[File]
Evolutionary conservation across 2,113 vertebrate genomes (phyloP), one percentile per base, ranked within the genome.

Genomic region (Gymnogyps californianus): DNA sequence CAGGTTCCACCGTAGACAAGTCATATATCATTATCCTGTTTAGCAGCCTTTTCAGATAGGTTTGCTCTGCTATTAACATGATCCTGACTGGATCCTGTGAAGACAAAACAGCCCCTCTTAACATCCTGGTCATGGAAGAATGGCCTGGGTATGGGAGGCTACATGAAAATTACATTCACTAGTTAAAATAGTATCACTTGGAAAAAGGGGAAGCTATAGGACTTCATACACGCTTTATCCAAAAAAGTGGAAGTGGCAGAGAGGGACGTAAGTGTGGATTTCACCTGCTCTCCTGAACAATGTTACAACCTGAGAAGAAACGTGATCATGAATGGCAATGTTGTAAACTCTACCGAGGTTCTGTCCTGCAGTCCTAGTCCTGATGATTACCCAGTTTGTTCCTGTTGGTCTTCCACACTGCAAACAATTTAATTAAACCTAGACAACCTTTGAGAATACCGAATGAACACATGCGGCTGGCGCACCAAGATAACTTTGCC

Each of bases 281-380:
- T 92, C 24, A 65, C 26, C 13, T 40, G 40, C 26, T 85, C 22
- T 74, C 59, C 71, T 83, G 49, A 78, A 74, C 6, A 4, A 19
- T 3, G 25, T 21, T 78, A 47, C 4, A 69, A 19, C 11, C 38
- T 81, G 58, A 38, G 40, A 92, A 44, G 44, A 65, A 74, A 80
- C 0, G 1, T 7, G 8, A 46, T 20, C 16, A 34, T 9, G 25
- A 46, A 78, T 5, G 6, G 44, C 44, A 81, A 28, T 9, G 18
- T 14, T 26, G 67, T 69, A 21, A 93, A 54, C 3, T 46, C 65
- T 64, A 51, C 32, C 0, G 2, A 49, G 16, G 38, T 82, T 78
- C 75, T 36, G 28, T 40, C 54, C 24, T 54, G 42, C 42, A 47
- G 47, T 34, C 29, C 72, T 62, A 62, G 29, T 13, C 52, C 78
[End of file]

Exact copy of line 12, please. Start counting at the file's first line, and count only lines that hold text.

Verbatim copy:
- C 75, T 36, G 28, T 40, C 54, C 24, T 54, G 42, C 42, A 47